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Painting of Frederick Douglass. By: Sarah J. Eddy.

Slavery’s tendency to create sectional friction is due in part to its wide-ranging effects. Slavery touched on the cultural, economic, and value-based aspects of ordinary Americans’ lives and led to different lifestyles and perspectives in the North and the South. See id. at 43. Those differences had the effect of isolating the two regions, despite the growing nationalism during the preceding decades. Id. Isolation fostered a distrust and began to warp perspectives and arguments for each side. See id. Rather than strive to understand each other’s concerns, both sides dug their heels in and only fortified their positions, virtually ensuring a productive, cooperative solution would not be achieved. The sense of unity that had pervaded the country since the end of the War of 1812 was eroding as tensions built and began to boil over. Just a matter of years later, that unity would no longer exist with the secession of the Southern states.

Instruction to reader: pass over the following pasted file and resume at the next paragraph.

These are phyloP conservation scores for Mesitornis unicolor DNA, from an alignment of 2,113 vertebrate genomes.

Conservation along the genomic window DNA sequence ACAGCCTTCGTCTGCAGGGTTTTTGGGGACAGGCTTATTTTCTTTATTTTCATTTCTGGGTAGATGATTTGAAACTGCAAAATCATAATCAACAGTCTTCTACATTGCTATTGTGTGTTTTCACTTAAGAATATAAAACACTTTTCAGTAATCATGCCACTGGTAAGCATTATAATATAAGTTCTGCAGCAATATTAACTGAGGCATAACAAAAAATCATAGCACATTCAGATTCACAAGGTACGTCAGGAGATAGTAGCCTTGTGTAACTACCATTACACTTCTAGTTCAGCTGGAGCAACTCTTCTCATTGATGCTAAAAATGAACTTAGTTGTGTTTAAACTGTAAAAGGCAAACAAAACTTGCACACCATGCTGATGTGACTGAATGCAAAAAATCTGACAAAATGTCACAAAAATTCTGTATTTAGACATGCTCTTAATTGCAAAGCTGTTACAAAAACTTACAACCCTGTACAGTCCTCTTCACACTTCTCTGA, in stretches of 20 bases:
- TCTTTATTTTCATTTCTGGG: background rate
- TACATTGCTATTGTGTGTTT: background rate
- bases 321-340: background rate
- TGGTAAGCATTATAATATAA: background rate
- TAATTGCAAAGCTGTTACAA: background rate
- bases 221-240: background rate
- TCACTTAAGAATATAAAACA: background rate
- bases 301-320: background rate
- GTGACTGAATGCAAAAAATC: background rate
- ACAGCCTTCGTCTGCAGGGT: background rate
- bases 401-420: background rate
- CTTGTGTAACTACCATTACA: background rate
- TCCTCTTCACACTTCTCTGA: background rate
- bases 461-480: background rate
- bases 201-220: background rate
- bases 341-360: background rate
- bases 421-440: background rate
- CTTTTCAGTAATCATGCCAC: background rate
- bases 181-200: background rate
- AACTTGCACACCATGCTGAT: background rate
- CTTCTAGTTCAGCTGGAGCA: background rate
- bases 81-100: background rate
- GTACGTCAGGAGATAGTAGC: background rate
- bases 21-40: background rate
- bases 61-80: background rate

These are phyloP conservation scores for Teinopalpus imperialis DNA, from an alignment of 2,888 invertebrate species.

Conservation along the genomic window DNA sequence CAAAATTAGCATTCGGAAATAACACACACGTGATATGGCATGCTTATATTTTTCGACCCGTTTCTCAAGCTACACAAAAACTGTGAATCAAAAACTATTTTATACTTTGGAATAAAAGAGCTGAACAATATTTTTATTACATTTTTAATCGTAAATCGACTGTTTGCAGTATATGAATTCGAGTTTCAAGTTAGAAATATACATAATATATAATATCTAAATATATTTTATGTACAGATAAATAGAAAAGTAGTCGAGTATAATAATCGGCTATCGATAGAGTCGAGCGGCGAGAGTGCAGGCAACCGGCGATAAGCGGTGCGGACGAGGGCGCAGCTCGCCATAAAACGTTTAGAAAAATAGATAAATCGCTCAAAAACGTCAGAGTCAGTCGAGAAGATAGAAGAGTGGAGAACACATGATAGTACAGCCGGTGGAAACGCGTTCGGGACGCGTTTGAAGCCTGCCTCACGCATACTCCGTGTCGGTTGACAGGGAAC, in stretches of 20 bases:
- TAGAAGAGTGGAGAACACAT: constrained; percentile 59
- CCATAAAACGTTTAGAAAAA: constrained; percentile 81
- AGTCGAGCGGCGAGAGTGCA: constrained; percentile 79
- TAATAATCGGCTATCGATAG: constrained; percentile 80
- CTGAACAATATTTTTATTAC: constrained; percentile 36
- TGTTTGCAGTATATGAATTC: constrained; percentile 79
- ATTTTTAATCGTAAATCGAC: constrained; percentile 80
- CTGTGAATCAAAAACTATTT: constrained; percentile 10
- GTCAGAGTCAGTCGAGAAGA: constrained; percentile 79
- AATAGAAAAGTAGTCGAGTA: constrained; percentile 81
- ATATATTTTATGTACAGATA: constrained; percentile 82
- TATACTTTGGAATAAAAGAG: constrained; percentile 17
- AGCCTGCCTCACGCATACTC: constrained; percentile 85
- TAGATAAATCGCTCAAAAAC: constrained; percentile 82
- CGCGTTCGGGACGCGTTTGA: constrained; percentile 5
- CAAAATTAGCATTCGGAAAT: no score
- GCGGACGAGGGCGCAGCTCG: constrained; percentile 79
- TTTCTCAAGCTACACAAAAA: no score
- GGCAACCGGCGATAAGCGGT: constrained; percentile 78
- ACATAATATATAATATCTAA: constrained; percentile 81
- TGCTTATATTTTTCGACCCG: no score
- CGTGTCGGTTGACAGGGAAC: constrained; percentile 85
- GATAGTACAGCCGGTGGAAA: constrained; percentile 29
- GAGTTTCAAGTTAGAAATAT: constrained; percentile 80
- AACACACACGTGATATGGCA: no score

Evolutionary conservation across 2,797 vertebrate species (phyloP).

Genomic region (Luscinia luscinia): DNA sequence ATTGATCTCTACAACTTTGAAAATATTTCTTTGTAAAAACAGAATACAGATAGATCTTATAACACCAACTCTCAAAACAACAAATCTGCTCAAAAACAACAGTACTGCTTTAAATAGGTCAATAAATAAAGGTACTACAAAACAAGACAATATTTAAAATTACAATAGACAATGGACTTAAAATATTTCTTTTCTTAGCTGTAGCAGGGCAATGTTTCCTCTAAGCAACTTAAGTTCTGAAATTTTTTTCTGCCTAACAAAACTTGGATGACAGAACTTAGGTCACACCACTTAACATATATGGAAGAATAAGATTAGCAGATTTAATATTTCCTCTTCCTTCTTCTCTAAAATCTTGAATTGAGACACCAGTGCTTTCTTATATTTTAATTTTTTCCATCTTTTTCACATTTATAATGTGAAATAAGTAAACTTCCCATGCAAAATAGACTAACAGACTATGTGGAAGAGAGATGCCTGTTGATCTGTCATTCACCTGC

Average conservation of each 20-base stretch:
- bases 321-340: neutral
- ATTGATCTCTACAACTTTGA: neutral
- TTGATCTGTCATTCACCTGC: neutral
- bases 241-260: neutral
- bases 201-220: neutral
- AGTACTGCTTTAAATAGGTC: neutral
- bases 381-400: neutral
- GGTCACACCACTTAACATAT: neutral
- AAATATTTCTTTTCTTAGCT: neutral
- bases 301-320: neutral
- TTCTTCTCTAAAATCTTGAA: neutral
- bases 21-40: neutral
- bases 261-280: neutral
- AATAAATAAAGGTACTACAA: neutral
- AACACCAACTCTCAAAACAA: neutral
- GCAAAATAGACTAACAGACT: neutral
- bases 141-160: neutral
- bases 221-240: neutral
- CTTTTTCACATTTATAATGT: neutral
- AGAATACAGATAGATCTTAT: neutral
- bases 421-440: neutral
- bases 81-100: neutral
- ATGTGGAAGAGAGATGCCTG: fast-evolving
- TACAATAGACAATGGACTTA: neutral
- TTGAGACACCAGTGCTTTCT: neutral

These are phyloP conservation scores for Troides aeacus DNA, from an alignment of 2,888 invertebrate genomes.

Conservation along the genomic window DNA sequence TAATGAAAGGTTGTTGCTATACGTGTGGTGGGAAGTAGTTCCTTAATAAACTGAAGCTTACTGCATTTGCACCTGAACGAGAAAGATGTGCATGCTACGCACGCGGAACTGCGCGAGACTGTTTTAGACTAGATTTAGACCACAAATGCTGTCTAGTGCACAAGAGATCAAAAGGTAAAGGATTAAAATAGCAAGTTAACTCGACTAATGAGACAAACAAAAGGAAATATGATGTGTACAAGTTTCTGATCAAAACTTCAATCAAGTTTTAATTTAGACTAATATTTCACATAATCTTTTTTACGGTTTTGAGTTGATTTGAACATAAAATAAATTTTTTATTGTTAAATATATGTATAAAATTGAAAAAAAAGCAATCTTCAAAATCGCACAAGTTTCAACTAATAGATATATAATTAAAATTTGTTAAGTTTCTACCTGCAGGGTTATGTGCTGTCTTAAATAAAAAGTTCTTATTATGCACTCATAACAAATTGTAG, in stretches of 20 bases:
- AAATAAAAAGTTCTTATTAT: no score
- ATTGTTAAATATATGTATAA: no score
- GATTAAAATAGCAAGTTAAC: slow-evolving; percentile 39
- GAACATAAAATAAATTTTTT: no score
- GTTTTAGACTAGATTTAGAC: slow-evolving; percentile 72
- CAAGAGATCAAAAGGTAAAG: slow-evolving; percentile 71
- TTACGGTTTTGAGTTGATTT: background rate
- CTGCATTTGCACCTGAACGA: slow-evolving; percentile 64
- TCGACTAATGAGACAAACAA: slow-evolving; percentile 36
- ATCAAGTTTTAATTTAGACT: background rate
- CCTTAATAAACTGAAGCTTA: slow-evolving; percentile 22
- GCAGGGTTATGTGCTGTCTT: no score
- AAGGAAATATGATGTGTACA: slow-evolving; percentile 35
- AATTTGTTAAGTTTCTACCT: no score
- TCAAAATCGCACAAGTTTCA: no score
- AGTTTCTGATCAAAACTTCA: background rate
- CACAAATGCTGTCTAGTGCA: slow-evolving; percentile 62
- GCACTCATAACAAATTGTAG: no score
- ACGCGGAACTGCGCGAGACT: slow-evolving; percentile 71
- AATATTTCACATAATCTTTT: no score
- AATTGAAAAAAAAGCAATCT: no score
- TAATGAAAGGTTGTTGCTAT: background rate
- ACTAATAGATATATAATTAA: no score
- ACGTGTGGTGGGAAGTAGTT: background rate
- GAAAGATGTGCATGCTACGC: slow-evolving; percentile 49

The language of the Constitution exacerbated the tension between the North and the South and even led many Americans to hold conflicting views. Southerners, and many Americans generally, came to cherish the Constitution’s protection of slavery, as it was a linchpin to their local economy, but they also wished to preserve the Union. See id. at 44-45. Given the North’s opposition to slavery, Southerners could not achieve both objectives. Instead, it became a question of degree: How could slavery and preservation of the Union be balanced so as to come closest to achieving both objectives? Northerners had differing views, being split between “antislavery men” and “conciliationists.” Id. at 45. Senator John Hale of New Hampshire captured a view of many when he stated: “If this Union, with all its advantages, has no other cement than the blood of human slavery, let it perish.” Congressional Globe, 30 Cong., 1 sess., p. 805 (Hale, May 31, 1848). Others, like U.S. Congressman John Chipman of Michigan, believed that the Union must be preserved at all costs. Congressman Chipman stated: “When gentlemen pretending to love their country would place the consideration of the nominal liberation of a handful of degraded Africans in the one scale, and this Union in the other, and make the latter kick the beam, he would not give a fig for their patriotism.” Congressional Globe, 29 Cong., 2 sess., appendix, p. 322 (Chipman, Feb. 8, 1847).